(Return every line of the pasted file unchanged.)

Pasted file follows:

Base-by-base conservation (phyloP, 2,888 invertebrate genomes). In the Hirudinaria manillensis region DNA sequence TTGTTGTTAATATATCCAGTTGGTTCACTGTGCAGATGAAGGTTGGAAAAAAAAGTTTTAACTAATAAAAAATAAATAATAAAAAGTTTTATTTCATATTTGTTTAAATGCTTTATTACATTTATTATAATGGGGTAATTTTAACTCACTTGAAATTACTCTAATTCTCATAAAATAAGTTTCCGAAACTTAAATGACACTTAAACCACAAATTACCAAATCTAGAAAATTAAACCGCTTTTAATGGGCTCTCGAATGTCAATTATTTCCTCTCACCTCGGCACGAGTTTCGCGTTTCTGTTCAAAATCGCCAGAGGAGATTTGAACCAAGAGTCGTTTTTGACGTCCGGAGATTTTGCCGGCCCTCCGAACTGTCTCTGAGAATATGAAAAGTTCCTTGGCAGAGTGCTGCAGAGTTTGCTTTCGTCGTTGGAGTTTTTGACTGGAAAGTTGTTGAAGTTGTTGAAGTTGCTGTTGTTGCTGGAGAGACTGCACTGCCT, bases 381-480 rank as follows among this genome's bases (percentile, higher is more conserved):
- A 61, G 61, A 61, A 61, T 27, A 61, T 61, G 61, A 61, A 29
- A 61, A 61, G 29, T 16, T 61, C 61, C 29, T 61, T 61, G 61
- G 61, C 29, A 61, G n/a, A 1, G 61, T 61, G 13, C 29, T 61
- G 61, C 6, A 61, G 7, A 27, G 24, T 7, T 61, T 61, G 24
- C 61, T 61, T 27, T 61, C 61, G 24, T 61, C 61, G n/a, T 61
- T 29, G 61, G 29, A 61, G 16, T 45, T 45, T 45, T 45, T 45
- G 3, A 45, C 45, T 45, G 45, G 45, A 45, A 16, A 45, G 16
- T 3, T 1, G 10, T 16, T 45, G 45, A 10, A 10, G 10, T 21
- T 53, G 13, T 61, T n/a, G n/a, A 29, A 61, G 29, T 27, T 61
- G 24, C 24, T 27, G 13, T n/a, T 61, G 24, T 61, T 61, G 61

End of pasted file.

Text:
Base-by-base conservation (phyloP, 2,888 invertebrate genomes). In the Hirudinaria manillensis region DNA sequence TTGTTGTTAATATATCCAGTTGGTTCACTGTGCAGATGAAGGTTGGAAAAAAAAGTTTTAACTAATAAAAAATAAATAATAAAAAGTTTTATTTCATATTTGTTTAAATGCTTTATTACATTTATTATAATGGGGTAATTTTAACTCACTTGAAATTACTCTAATTCTCATAAAATAAGTTTCCGAAACTTAAATGACACTTAAACCACAAATTACCAAATCTAGAAAATTAAACCGCTTTTAATGGGCTCTCGAATGTCAATTATTTCCTCTCACCTCGGCACGAGTTTCGCGTTTCTGTTCAAAATCGCCAGAGGAGATTTGAACCAAGAGTCGTTTTTGACGTCCGGAGATTTTGCCGGCCCTCCGAACTGTCTCTGAGAATATGAAAAGTTCCTTGGCAGAGTGCTGCAGAGTTTGCTTTCGTCGTTGGAGTTTTTGACTGGAAAGTTGTTGAAGTTGTTGAAGTTGCTGTTGTTGCTGGAGAGACTGCACTGCCT, bases 381-480 rank as follows among this genome's bases (percentile, higher is more conserved):
- A 61, G 61, A 61, A 61, T 27, A 61, T 61, G 61, A 61, A 29
- A 61, A 61, G 29, T 16, T 61, C 61, C 29, T 61, T 61, G 61
- G 61, C 29, A 61, G n/a, A 1, G 61, T 61, G 13, C 29, T 61
- G 61, C 6, A 61, G 7, A 27, G 24, T 7, T 61, T 61, G 24
- C 61, T 61, T 27, T 61, C 61, G 24, T 61, C 61, G n/a, T 61
- T 29, G 61, G 29, A 61, G 16, T 45, T 45, T 45, T 45, T 45
- G 3, A 45, C 45, T 45, G 45, G 45, A 45, A 16, A 45, G 16
- T 3, T 1, G 10, T 16, T 45, G 45, A 10, A 10, G 10, T 21
- T 53, G 13, T 61, T n/a, G n/a, A 29, A 61, G 29, T 27, T 61
- G 24, C 24, T 27, G 13, T n/a, T 61, G 24, T 61, T 61, G 61